On Grilling Fish in the Early Morning
One of my favorite visceral feelings is the warmth of a fire early in the morning. As a kid, we would boat out to the barrier islands of Georgia and camp for the weekend, wake up to the sound of a fire crackling, setting aglow the dewy morning. Later in life I helped my partner cook a whole hog, catching a few hours of sleep in the early morning as they kept watch of the red orange embers. For me, this love of a morning fire aligns almost with a craving for breakfast a fish dish—catfish and grits, roasted mackerel, pickles, and miso soup, even maybe a can of sardines and fresh rice if I’m strapped for time and the pantry is near empty. It brings me back to those camping trips, the salty smell of the shore wafting through the marsh.
On this particular Friday, overcast and sopping wet as it was, a grilled snapper with a squeeze of lemon and a leaf of tender napa cabbage felt like the best possible breakfast. I like the idea of keeping the fish whole in this application, not only because it’s aesthetically stunning, but because it requires little to no preparation. Most grocery stores and seafood markets will happily gut and scale their freshest catch for you, all you have to do is season it a little, let the fire get hot, and practice patience (maybe the hardest step).
Here’s how I did it:
Procure a fish, and this really could be any fish you like. I chose snapper but anything from rainbow trout to branzino to sea bass would do. Have your fishmonger scale and gut your fish. Take it home.
In the morning, about an hour before you’re ready to eat, get your grill going. If the sun is just barely rising and the fog is slowly lifting from the mountains, even better. I prefer charcoal but a gas grill always works. Get it ripping hot.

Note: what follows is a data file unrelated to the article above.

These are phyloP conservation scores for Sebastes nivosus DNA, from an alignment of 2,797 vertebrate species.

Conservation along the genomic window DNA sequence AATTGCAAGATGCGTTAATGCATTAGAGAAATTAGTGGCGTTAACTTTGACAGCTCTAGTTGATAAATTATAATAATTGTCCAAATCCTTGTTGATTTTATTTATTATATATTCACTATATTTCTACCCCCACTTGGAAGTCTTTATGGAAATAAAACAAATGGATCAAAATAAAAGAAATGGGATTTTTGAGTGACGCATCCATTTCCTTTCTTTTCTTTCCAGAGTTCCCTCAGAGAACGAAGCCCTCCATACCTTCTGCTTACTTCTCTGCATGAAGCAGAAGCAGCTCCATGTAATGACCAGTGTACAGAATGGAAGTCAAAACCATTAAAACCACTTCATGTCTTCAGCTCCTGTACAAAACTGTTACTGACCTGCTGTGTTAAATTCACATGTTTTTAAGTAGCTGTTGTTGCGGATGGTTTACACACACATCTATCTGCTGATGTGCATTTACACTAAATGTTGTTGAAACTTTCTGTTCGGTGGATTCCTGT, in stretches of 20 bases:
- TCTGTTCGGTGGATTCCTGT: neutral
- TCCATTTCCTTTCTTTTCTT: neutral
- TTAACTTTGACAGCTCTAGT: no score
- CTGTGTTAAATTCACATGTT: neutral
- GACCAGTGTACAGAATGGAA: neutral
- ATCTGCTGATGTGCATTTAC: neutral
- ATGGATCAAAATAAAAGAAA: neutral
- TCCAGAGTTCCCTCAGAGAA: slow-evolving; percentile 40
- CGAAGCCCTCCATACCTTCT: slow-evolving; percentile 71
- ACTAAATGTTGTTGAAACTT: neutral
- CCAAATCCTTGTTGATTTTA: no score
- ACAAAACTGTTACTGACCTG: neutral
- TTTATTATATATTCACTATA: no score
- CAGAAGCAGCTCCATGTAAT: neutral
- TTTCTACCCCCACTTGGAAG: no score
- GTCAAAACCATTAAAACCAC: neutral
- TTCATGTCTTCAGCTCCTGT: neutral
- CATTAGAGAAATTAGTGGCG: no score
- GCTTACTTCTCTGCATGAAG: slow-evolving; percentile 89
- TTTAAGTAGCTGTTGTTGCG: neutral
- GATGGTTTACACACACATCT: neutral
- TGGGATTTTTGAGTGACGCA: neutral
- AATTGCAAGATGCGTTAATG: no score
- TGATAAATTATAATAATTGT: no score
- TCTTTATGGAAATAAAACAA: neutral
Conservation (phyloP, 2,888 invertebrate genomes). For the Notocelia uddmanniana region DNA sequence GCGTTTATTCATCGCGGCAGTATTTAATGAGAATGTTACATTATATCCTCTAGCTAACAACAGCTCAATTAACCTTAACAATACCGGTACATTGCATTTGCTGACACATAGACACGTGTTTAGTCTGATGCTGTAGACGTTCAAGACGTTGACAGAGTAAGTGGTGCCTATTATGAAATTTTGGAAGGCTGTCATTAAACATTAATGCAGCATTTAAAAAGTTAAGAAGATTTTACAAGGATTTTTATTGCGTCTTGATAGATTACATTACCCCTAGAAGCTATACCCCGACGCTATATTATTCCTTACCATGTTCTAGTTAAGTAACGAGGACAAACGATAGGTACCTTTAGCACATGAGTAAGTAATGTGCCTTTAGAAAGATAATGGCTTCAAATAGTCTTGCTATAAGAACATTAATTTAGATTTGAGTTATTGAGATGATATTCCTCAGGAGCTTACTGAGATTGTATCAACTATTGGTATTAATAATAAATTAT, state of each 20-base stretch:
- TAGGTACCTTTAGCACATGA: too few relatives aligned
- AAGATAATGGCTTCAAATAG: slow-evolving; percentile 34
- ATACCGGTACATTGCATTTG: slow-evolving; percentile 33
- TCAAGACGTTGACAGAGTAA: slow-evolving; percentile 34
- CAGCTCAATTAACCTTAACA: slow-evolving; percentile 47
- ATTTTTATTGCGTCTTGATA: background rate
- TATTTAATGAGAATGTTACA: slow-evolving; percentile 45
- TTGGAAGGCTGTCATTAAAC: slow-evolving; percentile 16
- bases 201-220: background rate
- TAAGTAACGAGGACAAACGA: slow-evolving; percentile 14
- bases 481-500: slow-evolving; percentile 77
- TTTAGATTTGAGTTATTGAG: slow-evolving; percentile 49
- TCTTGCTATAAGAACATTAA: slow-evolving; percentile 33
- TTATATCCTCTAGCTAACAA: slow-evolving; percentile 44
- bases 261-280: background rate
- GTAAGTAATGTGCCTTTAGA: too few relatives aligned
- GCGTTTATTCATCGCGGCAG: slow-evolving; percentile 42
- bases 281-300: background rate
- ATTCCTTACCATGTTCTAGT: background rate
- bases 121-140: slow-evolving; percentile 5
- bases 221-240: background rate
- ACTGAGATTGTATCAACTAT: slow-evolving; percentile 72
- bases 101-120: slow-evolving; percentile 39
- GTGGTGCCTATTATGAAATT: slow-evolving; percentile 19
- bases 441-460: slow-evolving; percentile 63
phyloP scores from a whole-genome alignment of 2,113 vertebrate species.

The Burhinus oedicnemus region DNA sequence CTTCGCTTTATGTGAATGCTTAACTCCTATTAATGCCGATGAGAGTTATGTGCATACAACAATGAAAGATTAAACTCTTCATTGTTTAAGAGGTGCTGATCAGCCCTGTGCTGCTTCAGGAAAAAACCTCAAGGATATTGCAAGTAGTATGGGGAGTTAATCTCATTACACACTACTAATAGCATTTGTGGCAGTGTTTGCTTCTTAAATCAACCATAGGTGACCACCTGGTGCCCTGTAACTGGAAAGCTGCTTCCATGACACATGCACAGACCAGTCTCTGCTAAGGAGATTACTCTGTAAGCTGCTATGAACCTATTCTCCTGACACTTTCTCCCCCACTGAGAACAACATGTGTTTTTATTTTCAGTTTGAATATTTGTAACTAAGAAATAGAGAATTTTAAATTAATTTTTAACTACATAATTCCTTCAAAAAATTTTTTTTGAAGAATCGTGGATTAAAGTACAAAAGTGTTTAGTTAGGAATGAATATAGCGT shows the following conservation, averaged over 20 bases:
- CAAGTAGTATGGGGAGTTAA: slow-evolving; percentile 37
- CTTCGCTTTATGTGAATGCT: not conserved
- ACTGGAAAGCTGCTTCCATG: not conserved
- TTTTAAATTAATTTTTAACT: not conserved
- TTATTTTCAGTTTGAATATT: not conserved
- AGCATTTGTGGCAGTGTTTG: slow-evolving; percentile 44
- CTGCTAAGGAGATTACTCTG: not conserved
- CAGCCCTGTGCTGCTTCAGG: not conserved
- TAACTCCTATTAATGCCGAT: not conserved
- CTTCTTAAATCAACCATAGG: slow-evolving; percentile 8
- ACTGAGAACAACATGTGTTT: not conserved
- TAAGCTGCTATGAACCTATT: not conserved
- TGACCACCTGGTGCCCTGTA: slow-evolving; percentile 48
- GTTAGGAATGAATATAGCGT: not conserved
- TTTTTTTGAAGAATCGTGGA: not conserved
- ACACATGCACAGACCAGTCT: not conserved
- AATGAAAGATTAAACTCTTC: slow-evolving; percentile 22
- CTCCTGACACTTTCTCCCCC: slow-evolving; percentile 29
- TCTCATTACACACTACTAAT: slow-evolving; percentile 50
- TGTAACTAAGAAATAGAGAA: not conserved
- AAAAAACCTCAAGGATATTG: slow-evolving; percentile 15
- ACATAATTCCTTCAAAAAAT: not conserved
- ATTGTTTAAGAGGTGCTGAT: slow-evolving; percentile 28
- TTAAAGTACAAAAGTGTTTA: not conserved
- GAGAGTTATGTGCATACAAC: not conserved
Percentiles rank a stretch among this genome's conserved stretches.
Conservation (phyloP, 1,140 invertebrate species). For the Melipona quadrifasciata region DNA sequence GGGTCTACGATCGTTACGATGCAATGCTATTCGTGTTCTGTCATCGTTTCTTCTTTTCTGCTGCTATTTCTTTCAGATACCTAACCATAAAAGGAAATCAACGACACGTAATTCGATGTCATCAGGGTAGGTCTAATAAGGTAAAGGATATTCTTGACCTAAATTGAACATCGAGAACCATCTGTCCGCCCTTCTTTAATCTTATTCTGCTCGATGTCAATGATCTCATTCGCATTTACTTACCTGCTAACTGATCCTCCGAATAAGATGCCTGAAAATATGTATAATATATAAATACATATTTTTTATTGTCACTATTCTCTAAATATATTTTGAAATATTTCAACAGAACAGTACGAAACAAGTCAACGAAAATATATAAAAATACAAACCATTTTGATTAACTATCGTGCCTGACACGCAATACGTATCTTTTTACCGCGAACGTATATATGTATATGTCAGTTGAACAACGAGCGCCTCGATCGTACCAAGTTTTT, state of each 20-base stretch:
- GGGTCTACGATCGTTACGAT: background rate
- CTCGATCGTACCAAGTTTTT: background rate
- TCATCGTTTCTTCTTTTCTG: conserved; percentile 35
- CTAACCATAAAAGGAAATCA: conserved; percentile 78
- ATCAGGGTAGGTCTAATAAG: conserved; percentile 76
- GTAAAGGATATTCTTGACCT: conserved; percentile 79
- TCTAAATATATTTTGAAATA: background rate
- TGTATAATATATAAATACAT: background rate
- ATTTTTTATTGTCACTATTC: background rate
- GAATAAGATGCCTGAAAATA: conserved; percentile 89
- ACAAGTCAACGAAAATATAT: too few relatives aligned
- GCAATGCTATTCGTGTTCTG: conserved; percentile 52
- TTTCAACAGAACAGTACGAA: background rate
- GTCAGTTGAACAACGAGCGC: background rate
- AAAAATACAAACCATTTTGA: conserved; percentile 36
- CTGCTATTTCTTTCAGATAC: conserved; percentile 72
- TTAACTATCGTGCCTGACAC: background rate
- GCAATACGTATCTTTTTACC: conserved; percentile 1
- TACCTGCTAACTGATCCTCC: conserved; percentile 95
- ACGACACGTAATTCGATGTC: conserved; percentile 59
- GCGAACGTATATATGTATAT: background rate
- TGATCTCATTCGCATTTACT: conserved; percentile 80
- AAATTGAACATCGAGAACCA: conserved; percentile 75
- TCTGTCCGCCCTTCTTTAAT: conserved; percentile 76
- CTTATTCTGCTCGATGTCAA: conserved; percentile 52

While your grill gets ripping hot, season your fish with a healthy amount of olive oil, salt, and pepper. Again, this is all about personal preference, but I love to K.I.S.S. and let the fish sing. If you like other seasonings, follow your heart.
Once that grill is smoking, wet a rag with olive oil and wipe down your grate, and place your fish on the grill. Now, leave it alone. Your fish needs time to cook, and as the hot grill grates do their thing, they will release the skin of your fish from the grill for easy flipping when it’s ready. One of the ways you can tell it’s ready is by looking inside the fish and watching the flesh turn from translucent to opaque. Depending on the size of your fish this will take different amounts of time but I would guess anywhere in the window from 8 - 14 minutes makes sense. Another way is by gently using your spatula to lift the fish, if it starts to fight you, it's probably not ready yet. If it lets up easy, you’re good to go.
Flip your fish to the other side. Use the same method you used for the first side to measure doneness.
While your fish cooks, pull apart the leaves of a napa cabbage, slice the cheeks of a lemon, and pick a bundle of cilantro. Grab your beautiful East Fork Serving Platter in your favorite glaze (mine is Molasses which we don't produce anymore but for today Panna Cotta will do just fine) and arrange the cabbage as the perfect nest for your fish which is almost done cooking.
Ensure that your fish is done cooking, and when it is, transfer it to this beautiful green bed. Artfully place your bouquet of cilantro on the plate along with your lemon cheeks. Drizzle the whole shebang with The Olive Oil and sprinkle generously with Carolina Flake Salt (Smoked if ya nasty). Now grab your Sabre French Serving Set and pull your fish away from its skeleton. Squeeze the lemon on the flesh. Make a perfect bite for yourself, with the napa as a vessel for fish, lemon juice, cilantro, and a pinch more of salt. You could also throw in Black Garlic Shoyu, Shichimi Togarashi, Fly by Jing Sichuan Chili Crisp, Tarragon Vinegar, or Purple Sweet Potato Vinegar for another layer of deliciousness.
Last Step: Eat to your heart’s content, and share with the people around you.